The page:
Since 2011, the number of data security incidents relating to mobile devices appears to be on the rise, according to Advisen’s Loss Insight database. Mobile device data breach cases still remain in the low numbers, relative to other types of data breaches. However, several incidents have affected thousands of consumers.
The primary targets for data theft appear to be private photos stored on mobile devices. A website called “yougotposted.com” features in a few of the cases, with private photos being stolen from devices and posted online. Best Buy and Sprint were both called out by consumers for inappropriately accessing personal photos of customers while their phones were either being serviced by employees or sold for refurbishment. In another case, a service called PChome Online Inc. mistakenly published members’ private photo albums. Advisen data show that personal privacy is most frequently the casualty of mobile device data breaches.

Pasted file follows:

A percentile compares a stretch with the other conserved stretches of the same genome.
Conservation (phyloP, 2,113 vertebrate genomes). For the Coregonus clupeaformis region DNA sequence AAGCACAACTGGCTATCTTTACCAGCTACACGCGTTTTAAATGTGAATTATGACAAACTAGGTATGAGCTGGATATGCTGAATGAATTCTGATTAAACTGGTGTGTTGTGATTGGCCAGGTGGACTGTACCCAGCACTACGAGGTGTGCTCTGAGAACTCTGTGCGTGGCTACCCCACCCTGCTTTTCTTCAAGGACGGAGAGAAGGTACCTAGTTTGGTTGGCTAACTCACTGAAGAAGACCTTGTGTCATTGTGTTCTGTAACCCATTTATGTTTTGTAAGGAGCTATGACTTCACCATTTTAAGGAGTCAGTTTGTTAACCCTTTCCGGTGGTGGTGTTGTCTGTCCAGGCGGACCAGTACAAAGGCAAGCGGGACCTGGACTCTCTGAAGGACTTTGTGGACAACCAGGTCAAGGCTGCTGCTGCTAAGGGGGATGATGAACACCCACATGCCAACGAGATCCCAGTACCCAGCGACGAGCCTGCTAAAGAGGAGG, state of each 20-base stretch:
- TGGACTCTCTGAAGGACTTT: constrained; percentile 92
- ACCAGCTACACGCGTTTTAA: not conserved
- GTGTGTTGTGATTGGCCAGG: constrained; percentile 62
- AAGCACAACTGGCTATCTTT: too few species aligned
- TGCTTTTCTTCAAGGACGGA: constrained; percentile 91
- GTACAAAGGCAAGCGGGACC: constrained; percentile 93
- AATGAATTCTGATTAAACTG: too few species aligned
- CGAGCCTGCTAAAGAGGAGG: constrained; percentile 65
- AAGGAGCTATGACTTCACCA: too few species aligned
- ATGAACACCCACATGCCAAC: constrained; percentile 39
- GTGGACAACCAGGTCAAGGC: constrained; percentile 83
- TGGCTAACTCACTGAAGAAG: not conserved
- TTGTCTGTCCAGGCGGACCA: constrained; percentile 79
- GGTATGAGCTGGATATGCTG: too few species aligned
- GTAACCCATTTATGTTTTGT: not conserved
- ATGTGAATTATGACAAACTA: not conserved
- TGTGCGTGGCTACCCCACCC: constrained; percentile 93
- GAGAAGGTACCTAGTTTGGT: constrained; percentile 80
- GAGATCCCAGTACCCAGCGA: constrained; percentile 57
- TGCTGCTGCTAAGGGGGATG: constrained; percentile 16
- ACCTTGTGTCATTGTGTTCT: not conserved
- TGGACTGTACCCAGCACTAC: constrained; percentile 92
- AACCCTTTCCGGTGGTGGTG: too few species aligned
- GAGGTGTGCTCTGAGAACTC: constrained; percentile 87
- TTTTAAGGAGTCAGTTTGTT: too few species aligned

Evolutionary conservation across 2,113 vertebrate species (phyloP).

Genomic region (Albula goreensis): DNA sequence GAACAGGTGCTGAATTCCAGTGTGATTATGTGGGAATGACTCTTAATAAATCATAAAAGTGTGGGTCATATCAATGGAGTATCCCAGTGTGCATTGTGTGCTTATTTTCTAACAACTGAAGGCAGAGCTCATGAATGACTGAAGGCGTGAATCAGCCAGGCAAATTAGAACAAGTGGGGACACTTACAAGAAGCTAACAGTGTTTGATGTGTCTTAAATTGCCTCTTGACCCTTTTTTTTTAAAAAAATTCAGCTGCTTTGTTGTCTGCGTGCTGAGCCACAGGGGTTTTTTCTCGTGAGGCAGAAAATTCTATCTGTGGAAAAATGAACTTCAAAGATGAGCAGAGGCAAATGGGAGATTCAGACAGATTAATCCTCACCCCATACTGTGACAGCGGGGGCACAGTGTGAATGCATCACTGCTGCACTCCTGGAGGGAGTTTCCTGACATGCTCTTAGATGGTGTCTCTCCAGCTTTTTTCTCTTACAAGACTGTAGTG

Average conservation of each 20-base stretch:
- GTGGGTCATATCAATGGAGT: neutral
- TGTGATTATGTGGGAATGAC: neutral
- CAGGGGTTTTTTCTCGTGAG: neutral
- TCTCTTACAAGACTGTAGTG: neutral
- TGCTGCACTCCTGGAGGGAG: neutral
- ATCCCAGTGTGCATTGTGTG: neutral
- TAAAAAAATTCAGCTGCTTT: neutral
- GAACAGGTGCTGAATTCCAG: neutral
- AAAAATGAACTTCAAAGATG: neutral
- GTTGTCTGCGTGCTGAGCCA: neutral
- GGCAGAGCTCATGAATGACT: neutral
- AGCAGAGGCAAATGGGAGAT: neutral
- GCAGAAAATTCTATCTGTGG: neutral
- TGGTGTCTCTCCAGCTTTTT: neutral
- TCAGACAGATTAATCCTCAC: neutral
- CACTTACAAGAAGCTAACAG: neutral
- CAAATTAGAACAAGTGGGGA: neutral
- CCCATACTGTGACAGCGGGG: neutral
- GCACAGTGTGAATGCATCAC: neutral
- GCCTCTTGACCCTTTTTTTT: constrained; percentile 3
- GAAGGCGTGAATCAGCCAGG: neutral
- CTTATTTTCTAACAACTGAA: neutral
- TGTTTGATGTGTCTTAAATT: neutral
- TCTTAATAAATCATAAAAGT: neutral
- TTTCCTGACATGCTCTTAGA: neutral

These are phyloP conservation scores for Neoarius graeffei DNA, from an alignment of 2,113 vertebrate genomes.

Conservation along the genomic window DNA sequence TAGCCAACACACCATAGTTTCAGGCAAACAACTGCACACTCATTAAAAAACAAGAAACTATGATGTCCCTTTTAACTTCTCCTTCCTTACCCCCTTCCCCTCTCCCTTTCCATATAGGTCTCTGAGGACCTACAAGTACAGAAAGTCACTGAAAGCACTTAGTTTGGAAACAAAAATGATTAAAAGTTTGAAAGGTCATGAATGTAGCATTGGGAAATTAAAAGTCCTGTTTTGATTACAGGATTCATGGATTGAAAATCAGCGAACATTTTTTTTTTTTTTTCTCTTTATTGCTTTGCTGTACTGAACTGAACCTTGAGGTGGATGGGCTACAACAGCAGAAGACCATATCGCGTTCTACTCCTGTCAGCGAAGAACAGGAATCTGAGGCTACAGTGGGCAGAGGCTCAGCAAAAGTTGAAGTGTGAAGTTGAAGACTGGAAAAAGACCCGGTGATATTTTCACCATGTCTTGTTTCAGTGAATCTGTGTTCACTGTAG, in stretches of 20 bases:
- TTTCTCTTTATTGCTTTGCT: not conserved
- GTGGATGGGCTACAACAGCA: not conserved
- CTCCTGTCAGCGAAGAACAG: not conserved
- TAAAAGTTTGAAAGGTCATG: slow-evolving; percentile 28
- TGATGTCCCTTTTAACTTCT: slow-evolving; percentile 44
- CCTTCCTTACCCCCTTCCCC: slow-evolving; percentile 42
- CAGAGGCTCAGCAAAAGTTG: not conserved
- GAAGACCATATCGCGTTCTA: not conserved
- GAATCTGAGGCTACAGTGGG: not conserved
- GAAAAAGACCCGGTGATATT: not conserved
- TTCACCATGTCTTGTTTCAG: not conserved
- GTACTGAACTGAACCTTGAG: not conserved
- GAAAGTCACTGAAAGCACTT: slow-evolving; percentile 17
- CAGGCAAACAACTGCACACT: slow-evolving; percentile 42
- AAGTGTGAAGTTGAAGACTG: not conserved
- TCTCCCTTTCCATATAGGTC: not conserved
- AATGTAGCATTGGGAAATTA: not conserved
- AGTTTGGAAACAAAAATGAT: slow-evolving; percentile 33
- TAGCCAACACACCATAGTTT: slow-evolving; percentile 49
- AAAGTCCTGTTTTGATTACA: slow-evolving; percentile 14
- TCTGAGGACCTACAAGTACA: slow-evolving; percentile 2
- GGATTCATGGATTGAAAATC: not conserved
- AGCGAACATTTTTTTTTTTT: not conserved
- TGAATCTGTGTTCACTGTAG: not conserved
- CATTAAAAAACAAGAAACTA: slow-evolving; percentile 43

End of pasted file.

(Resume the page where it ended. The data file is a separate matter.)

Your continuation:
In another sort of hacking, attackers set their sights on the revenue from online ads that pop up in several free mobile applications. Data from a service called Virus Bulletin showed that on Aug. 23, 2014, at least 75,000 mobile iOS devices had been infected with a malware called “AdThief.” Other mobile device malware attacks have focused on stealing personal details and banking information.
A few cases demonstrated the risk inherent in mobile devices – that tablets, phones and laptops used for business purposes can simply be lost, potentially with a large amount of sensitive data. Advisen information included at least three cases affecting thousands of consumers. While in at least two of these cases, there was no evidence that the data had been misused, state laws require the reporting of the breach and notification of consumers. In a case from England, a BBC journalist Nick Robinson lost – or was the victim of the theft of — his mobile phone containing contact information for many high-placed British figures.
Finally, several cases included faulty security on a variety of mobile applications, including Yahoo’s fantasy football draft software, a ransom attack on Apple users in Australia, and a few Microsoft Windows phone applications.